Monday, February 29th, 2016

Those Who Served in Vietnam

Although this video narrated by actor Sam Elliot, which commemorates the 50th anniversary of the Vietnam War, is a bit dated, I thought you might enjoy it for several reasons. For those of you who served, it is a fitting tribute to your courage and willingness to do so. For those of you who were unable or unwilling to serve, it provides information which you probably were unaware of. It presents statistics that will shock you about the number of Americans—and foreign military personnel—who served in Vietnam, and details about those who served. It reminds us that the U.S. military never lost a major engagement in the war, despite the fact that most Americans think the military lost in Vietnam. There are many other facts that come out in this video, but you can find them by viewing it at the link below.

I mean no disrespect when I say that I have always found it unfair to characterize the WWII generation as “The Greatest Generation.” What that generation accomplished—both military and civilian elements of that population—was extraordinary. But the military members of that generation had an advantage over those who served during the Vietnam War: they had the unmitigated support of the civilian population. Not only did a vast number of Americans not support our involvement in the Vietnam War, they often treated those who served with disrespect, distain, and outright hostility. To go to war and to return home to be treated as many were was demoralizing. Young men and women who should have been honored were often treated as pariahs.

This hideous treatment of returning veterans also extended, in many instances, to their families who suffered through long separations from their loved ones, all the while racked with fear as to whether their Soldier, or Sailor, or Airman, or Marine, or Coast Guardsman would return to them. I remember the conversation I had with my wife the day before I left for Vietnam. I warned her to tell no one that her husband served in Vietnam out of fear that she might become the target of anti-war activists.

It has never made sense to me how individual Americans could be targeted by their fellow Americans for doing their duty. Many of the men and women who served in Vietnam neither wanted to be there, nor supported the war, but they went because that was their duty. How could American citizens who opposed their government’s actions dishonor other Americans who stepped up when their government called on them? And how could Americans mistreat the families of those who served? Weren’t those families suffering enough?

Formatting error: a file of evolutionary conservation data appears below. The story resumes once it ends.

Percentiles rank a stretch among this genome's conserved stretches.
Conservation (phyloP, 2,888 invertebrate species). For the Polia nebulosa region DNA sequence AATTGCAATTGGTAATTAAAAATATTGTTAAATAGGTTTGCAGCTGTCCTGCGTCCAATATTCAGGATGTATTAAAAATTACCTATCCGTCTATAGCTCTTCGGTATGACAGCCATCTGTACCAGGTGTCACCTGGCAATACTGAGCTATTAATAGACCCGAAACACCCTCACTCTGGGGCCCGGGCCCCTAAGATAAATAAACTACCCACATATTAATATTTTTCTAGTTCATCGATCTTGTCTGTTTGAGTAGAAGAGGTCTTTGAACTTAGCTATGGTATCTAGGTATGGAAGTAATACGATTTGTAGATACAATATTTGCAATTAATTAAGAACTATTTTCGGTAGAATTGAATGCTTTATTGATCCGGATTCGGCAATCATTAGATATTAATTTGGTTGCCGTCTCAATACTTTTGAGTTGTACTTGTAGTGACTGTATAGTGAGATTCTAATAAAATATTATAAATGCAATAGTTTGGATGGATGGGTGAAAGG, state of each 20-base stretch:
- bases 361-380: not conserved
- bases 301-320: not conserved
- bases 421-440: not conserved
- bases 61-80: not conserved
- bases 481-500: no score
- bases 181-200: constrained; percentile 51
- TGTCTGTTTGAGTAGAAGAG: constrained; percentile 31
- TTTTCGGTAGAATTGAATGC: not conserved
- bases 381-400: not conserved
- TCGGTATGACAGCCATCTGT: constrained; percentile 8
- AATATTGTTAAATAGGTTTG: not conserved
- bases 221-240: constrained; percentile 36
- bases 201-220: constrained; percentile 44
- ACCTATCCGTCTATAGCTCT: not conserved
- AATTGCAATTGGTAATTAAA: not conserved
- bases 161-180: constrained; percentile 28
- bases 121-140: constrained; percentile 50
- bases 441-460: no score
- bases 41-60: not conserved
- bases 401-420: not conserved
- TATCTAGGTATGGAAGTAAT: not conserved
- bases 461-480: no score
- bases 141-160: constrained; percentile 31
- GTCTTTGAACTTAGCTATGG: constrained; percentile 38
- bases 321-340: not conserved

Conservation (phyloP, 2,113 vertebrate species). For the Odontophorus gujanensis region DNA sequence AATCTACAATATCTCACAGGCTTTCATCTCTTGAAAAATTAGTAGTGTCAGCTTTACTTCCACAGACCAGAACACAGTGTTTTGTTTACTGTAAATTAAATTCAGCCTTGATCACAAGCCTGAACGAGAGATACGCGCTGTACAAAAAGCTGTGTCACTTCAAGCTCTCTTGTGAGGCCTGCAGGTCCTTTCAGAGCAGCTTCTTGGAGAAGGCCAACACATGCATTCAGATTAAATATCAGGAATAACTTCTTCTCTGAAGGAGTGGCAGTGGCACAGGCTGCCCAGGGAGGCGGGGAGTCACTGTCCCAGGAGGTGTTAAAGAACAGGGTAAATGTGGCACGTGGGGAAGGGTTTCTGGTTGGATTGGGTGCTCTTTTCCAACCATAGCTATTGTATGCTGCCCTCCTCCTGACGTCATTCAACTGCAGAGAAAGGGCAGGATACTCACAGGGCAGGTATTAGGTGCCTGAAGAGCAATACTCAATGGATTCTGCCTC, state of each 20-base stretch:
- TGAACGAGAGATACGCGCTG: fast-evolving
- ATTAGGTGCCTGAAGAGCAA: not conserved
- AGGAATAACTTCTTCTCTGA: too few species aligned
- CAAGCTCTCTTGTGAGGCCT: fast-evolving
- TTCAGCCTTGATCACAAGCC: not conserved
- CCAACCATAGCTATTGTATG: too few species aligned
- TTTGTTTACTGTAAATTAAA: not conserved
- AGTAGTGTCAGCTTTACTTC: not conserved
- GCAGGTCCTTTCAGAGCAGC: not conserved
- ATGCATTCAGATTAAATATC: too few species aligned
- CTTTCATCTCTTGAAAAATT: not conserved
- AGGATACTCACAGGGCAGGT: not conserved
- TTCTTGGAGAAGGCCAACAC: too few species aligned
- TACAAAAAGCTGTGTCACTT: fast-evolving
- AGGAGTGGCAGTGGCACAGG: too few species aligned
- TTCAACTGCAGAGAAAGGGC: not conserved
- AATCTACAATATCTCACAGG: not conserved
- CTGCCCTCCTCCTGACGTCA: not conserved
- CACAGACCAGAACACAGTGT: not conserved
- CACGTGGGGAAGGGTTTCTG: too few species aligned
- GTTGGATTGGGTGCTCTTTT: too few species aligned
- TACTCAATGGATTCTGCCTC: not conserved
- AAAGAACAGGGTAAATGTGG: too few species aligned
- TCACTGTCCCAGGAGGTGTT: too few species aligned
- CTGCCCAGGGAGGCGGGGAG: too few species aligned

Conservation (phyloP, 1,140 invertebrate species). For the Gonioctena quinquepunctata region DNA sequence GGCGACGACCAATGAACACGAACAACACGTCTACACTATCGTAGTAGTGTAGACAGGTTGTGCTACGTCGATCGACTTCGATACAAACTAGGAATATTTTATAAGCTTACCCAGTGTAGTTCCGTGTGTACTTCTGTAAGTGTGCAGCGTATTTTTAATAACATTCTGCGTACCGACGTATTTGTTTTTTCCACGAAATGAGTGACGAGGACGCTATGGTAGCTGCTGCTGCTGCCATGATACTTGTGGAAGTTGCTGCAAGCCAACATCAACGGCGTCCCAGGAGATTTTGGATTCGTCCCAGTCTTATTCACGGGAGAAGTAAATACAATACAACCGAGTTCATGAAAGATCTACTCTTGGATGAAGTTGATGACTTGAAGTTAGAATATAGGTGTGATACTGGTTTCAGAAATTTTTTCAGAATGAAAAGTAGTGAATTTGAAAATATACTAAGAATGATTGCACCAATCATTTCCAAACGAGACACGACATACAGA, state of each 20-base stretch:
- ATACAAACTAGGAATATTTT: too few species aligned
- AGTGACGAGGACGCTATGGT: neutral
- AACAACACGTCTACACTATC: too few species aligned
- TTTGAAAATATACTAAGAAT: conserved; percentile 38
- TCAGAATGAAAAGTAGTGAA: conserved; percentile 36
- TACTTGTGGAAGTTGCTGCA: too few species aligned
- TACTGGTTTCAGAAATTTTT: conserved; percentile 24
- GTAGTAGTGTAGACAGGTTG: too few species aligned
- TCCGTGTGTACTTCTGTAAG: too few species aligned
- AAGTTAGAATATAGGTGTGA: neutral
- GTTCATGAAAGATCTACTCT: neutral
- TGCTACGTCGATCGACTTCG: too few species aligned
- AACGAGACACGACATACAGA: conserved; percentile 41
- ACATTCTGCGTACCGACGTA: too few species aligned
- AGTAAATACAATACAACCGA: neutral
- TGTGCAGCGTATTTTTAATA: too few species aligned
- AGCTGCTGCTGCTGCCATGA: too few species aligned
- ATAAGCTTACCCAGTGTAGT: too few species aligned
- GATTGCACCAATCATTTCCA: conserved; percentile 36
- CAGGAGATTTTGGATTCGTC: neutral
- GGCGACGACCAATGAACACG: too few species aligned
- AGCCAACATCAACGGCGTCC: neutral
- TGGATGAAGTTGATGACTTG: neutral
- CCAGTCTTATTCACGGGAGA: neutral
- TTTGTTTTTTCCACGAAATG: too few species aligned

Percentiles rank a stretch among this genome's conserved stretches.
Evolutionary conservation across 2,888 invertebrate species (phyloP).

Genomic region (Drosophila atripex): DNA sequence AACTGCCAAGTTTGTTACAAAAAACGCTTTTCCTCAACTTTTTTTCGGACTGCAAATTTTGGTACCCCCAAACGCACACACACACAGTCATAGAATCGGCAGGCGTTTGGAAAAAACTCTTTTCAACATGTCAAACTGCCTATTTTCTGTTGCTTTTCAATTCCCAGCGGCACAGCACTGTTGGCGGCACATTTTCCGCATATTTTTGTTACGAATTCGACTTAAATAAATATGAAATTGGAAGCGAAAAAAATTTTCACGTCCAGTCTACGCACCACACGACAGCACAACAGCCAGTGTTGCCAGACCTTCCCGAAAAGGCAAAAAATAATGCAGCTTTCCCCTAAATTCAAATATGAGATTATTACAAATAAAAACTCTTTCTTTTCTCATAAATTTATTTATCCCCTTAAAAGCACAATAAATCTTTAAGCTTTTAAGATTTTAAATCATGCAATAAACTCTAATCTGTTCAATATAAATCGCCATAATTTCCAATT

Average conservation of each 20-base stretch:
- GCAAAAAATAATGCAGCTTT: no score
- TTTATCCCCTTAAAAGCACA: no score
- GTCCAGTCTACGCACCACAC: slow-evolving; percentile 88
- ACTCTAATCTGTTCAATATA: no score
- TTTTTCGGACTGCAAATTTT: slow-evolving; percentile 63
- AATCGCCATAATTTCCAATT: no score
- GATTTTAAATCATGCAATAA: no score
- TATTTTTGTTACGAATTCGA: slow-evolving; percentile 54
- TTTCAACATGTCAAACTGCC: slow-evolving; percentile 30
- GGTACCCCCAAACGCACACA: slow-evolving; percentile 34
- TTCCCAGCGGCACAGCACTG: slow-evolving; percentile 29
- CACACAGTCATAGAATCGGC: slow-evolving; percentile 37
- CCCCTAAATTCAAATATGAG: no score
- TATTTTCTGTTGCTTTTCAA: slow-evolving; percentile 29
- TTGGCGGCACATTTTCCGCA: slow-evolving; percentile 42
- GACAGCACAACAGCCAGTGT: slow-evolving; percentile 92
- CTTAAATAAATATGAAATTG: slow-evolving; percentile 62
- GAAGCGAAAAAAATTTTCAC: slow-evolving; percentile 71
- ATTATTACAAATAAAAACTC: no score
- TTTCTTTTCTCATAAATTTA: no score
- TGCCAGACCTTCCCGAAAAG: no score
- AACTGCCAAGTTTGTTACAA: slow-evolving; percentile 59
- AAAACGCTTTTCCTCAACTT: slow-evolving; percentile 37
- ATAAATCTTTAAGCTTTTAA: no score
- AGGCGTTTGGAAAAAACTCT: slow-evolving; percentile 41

I was in a retail store last week and saw an exchange between a wizened man who wore a Vietnam Veteran baseball cap and an equally elderly man who said to that veteran, “Welcome home. Thanks for your service.”

After the two men separated, I approached the second man and asked him if he had served in the military. He answered, “No, but I wish I had. You see,” he said, “I avoided the draft and demonstrated against the war.” He pointed at the gentleman with the ball cap, who had walked down an aisle. “Now I feel like I made a terrible mistake, and I envy that man his service.”

It’s been fifty-two years since the Vietnam War began, and forty-one years since the Vietnam Era ended. Perhaps it’s time for the wounds of that era to finally heal. You can do your part, whether you served or not, by telling a Vietnam Vet “Welcome home. Thanks for your service.” I guarantee that you will make their day.

For more facts about the Vietnam War:

Joseph Badal is the award-winning, best-selling author of nine suspense novels. His most recent thriller, Death Ship, was released on November 17, 2015, in print and eBook formats. His next novel, The Motive, will be released this coming May.